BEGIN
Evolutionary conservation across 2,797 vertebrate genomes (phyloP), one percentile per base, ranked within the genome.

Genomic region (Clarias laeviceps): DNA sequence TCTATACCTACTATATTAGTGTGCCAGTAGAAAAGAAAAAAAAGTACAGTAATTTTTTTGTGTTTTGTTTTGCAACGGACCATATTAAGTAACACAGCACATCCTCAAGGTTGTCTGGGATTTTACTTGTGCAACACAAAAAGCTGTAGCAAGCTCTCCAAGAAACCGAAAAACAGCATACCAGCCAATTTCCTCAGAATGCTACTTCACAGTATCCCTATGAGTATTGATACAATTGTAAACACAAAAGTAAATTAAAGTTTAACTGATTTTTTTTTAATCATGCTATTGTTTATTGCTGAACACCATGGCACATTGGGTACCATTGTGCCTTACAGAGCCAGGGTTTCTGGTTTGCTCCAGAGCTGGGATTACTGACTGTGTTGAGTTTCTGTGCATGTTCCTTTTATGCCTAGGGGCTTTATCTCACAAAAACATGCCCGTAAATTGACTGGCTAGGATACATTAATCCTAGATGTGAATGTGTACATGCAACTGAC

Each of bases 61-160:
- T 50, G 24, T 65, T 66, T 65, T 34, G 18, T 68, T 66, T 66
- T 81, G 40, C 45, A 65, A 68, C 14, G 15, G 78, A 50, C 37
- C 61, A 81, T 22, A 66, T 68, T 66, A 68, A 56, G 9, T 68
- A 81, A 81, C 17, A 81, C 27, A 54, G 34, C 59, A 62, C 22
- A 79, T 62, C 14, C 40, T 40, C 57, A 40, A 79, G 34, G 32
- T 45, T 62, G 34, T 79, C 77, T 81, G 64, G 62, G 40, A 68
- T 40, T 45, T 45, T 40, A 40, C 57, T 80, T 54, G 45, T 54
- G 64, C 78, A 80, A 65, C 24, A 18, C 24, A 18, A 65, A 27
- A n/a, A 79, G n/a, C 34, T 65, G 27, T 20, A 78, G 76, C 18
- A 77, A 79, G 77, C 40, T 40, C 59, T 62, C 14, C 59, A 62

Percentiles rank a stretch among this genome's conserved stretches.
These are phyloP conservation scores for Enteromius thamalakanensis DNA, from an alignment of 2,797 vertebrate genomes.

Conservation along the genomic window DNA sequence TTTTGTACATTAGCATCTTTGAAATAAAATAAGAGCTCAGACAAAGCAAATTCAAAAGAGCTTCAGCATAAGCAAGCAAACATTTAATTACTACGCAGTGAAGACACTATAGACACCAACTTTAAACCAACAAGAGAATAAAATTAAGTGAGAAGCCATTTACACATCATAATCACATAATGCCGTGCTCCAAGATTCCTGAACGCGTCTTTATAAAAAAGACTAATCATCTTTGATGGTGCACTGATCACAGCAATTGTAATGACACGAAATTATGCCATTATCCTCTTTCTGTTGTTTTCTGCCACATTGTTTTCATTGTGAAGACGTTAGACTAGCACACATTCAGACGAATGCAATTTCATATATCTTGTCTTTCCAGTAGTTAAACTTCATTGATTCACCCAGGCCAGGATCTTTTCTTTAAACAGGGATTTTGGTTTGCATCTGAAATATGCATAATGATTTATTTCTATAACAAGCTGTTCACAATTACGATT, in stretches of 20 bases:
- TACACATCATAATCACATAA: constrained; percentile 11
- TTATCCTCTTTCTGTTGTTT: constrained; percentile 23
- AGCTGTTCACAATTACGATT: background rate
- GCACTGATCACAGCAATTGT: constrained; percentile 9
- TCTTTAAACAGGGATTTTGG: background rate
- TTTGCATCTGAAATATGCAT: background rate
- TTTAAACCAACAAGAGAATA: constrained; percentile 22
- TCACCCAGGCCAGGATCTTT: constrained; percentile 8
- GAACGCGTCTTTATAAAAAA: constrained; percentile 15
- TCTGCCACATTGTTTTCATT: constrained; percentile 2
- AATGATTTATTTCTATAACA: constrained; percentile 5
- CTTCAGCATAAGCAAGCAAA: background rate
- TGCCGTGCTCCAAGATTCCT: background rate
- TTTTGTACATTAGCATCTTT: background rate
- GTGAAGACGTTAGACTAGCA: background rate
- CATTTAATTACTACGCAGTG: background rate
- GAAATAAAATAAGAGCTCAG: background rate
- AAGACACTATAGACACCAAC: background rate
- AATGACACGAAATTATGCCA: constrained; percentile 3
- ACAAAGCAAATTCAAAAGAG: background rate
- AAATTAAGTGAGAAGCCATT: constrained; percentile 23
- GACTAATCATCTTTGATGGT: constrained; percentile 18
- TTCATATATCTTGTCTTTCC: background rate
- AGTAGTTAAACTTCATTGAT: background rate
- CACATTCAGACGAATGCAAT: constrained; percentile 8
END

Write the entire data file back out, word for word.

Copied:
Evolutionary conservation across 2,797 vertebrate genomes (phyloP), one percentile per base, ranked within the genome.

Genomic region (Clarias laeviceps): DNA sequence TCTATACCTACTATATTAGTGTGCCAGTAGAAAAGAAAAAAAAGTACAGTAATTTTTTTGTGTTTTGTTTTGCAACGGACCATATTAAGTAACACAGCACATCCTCAAGGTTGTCTGGGATTTTACTTGTGCAACACAAAAAGCTGTAGCAAGCTCTCCAAGAAACCGAAAAACAGCATACCAGCCAATTTCCTCAGAATGCTACTTCACAGTATCCCTATGAGTATTGATACAATTGTAAACACAAAAGTAAATTAAAGTTTAACTGATTTTTTTTTAATCATGCTATTGTTTATTGCTGAACACCATGGCACATTGGGTACCATTGTGCCTTACAGAGCCAGGGTTTCTGGTTTGCTCCAGAGCTGGGATTACTGACTGTGTTGAGTTTCTGTGCATGTTCCTTTTATGCCTAGGGGCTTTATCTCACAAAAACATGCCCGTAAATTGACTGGCTAGGATACATTAATCCTAGATGTGAATGTGTACATGCAACTGAC

Each of bases 61-160:
- T 50, G 24, T 65, T 66, T 65, T 34, G 18, T 68, T 66, T 66
- T 81, G 40, C 45, A 65, A 68, C 14, G 15, G 78, A 50, C 37
- C 61, A 81, T 22, A 66, T 68, T 66, A 68, A 56, G 9, T 68
- A 81, A 81, C 17, A 81, C 27, A 54, G 34, C 59, A 62, C 22
- A 79, T 62, C 14, C 40, T 40, C 57, A 40, A 79, G 34, G 32
- T 45, T 62, G 34, T 79, C 77, T 81, G 64, G 62, G 40, A 68
- T 40, T 45, T 45, T 40, A 40, C 57, T 80, T 54, G 45, T 54
- G 64, C 78, A 80, A 65, C 24, A 18, C 24, A 18, A 65, A 27
- A n/a, A 79, G n/a, C 34, T 65, G 27, T 20, A 78, G 76, C 18
- A 77, A 79, G 77, C 40, T 40, C 59, T 62, C 14, C 59, A 62

Percentiles rank a stretch among this genome's conserved stretches.
These are phyloP conservation scores for Enteromius thamalakanensis DNA, from an alignment of 2,797 vertebrate genomes.

Conservation along the genomic window DNA sequence TTTTGTACATTAGCATCTTTGAAATAAAATAAGAGCTCAGACAAAGCAAATTCAAAAGAGCTTCAGCATAAGCAAGCAAACATTTAATTACTACGCAGTGAAGACACTATAGACACCAACTTTAAACCAACAAGAGAATAAAATTAAGTGAGAAGCCATTTACACATCATAATCACATAATGCCGTGCTCCAAGATTCCTGAACGCGTCTTTATAAAAAAGACTAATCATCTTTGATGGTGCACTGATCACAGCAATTGTAATGACACGAAATTATGCCATTATCCTCTTTCTGTTGTTTTCTGCCACATTGTTTTCATTGTGAAGACGTTAGACTAGCACACATTCAGACGAATGCAATTTCATATATCTTGTCTTTCCAGTAGTTAAACTTCATTGATTCACCCAGGCCAGGATCTTTTCTTTAAACAGGGATTTTGGTTTGCATCTGAAATATGCATAATGATTTATTTCTATAACAAGCTGTTCACAATTACGATT, in stretches of 20 bases:
- TACACATCATAATCACATAA: constrained; percentile 11
- TTATCCTCTTTCTGTTGTTT: constrained; percentile 23
- AGCTGTTCACAATTACGATT: background rate
- GCACTGATCACAGCAATTGT: constrained; percentile 9
- TCTTTAAACAGGGATTTTGG: background rate
- TTTGCATCTGAAATATGCAT: background rate
- TTTAAACCAACAAGAGAATA: constrained; percentile 22
- TCACCCAGGCCAGGATCTTT: constrained; percentile 8
- GAACGCGTCTTTATAAAAAA: constrained; percentile 15
- TCTGCCACATTGTTTTCATT: constrained; percentile 2
- AATGATTTATTTCTATAACA: constrained; percentile 5
- CTTCAGCATAAGCAAGCAAA: background rate
- TGCCGTGCTCCAAGATTCCT: background rate
- TTTTGTACATTAGCATCTTT: background rate
- GTGAAGACGTTAGACTAGCA: background rate
- CATTTAATTACTACGCAGTG: background rate
- GAAATAAAATAAGAGCTCAG: background rate
- AAGACACTATAGACACCAAC: background rate
- AATGACACGAAATTATGCCA: constrained; percentile 3
- ACAAAGCAAATTCAAAAGAG: background rate
- AAATTAAGTGAGAAGCCATT: constrained; percentile 23
- GACTAATCATCTTTGATGGT: constrained; percentile 18
- TTCATATATCTTGTCTTTCC: background rate
- AGTAGTTAAACTTCATTGAT: background rate
- CACATTCAGACGAATGCAAT: constrained; percentile 8